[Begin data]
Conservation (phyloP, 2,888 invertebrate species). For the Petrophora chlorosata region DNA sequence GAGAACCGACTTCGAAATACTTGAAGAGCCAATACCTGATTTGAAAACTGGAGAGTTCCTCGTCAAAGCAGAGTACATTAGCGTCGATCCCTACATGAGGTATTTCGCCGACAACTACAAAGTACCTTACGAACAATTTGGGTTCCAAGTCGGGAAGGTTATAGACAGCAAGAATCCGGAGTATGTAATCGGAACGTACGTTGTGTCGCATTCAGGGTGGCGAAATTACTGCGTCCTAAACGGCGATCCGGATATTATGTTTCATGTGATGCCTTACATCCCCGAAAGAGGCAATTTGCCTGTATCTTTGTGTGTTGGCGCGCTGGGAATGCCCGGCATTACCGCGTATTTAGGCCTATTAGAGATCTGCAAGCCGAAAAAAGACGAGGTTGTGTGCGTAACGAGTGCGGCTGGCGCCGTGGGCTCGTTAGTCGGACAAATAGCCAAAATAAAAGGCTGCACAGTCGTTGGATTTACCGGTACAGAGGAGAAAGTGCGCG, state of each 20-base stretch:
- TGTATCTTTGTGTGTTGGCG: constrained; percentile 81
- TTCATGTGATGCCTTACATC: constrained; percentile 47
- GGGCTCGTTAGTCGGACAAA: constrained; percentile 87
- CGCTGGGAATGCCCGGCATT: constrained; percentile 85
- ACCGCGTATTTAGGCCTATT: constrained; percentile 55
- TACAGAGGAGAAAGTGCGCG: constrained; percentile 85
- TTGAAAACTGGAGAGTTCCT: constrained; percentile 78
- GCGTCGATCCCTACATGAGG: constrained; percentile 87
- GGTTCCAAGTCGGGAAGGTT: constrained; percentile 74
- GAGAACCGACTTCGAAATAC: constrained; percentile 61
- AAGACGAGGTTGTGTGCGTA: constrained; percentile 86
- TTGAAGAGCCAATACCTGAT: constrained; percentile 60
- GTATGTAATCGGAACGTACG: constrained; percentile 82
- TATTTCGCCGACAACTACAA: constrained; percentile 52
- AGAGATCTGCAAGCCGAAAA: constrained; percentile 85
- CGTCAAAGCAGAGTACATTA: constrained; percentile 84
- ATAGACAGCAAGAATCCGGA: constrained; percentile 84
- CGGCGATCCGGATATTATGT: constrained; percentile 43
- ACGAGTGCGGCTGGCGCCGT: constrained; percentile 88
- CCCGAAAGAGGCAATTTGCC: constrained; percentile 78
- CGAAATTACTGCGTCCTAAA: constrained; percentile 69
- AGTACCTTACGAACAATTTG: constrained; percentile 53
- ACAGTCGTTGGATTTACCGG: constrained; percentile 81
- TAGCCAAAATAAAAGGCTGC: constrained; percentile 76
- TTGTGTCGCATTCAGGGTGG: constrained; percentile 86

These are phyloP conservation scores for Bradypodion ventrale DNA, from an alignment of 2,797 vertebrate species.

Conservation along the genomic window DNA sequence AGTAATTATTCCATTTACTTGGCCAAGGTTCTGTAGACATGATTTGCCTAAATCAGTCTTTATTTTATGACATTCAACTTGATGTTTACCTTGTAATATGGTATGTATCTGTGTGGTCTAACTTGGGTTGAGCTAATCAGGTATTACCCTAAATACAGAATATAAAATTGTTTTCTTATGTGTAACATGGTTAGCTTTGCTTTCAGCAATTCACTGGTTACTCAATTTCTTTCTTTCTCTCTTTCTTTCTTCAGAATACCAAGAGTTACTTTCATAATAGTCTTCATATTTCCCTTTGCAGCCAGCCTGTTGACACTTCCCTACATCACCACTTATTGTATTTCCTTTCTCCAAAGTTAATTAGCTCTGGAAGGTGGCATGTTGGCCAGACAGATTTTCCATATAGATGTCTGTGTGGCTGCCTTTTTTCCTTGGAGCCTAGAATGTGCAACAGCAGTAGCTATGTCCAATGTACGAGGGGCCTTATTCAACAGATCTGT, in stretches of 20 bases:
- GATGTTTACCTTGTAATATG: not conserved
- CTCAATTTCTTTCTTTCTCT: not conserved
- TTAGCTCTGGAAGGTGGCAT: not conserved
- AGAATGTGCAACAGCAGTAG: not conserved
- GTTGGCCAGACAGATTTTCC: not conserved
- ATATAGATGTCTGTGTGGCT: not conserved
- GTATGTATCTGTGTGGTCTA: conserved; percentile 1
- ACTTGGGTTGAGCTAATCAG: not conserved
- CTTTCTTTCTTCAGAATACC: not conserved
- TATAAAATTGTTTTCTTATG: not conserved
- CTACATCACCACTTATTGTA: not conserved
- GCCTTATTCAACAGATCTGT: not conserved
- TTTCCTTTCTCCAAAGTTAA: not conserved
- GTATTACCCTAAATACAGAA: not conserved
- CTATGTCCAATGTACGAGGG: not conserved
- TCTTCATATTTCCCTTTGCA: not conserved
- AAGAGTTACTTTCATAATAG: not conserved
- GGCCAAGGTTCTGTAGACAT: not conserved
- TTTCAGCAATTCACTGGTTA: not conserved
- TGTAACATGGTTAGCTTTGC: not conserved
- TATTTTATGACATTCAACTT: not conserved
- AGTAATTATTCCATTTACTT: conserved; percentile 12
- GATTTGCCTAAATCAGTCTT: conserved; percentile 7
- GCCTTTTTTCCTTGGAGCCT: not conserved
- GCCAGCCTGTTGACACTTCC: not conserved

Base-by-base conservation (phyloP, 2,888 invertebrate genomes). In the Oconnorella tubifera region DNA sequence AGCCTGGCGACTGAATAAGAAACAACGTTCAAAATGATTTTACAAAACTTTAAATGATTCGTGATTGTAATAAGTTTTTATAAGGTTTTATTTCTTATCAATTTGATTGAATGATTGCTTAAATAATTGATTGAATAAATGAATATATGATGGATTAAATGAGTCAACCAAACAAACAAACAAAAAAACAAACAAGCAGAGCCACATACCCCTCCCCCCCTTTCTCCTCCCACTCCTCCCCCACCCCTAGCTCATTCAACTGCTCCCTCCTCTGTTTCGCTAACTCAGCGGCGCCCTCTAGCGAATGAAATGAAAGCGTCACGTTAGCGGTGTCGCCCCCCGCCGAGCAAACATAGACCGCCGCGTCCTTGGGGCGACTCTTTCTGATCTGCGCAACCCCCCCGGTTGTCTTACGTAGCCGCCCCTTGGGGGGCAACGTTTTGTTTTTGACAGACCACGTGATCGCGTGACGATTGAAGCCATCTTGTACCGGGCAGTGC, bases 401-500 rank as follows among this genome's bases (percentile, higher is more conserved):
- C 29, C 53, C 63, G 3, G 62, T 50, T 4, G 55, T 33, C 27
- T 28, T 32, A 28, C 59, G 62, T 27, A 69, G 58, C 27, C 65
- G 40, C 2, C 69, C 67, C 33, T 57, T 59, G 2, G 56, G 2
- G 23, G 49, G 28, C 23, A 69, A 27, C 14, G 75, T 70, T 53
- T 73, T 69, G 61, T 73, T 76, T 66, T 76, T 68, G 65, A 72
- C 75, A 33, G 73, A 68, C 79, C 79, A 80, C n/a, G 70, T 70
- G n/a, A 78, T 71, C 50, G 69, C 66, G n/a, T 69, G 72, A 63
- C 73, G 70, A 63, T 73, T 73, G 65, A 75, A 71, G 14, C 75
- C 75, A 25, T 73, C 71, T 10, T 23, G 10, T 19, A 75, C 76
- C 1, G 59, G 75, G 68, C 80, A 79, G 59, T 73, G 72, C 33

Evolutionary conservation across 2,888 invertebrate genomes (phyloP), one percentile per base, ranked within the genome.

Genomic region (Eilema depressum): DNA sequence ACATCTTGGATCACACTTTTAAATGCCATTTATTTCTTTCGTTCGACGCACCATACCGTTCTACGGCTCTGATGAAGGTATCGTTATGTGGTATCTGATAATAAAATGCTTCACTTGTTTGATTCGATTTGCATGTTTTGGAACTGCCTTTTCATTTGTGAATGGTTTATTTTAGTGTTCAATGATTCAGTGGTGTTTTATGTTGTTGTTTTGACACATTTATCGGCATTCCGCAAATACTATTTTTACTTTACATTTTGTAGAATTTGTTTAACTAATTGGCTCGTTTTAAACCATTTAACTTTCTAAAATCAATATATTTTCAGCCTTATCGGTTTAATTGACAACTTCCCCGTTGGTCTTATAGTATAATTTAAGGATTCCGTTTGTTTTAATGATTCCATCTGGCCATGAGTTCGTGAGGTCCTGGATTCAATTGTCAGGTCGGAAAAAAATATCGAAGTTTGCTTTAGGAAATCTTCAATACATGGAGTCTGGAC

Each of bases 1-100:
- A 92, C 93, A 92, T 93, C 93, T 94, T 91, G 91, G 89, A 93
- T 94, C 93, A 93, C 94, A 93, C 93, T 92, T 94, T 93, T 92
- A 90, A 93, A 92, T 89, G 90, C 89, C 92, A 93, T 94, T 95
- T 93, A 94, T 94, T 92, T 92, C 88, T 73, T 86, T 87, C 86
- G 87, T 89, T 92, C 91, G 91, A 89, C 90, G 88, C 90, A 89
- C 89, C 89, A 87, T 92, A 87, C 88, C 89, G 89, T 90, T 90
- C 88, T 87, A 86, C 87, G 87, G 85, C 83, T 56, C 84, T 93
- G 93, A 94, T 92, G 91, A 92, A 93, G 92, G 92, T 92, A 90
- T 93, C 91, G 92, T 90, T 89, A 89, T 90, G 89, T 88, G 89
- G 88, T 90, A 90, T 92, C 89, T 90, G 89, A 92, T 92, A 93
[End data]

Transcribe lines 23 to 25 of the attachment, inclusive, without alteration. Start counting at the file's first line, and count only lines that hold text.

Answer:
- AGTACCTTACGAACAATTTG: constrained; percentile 53
- ACAGTCGTTGGATTTACCGG: constrained; percentile 81
- TAGCCAAAATAAAAGGCTGC: constrained; percentile 76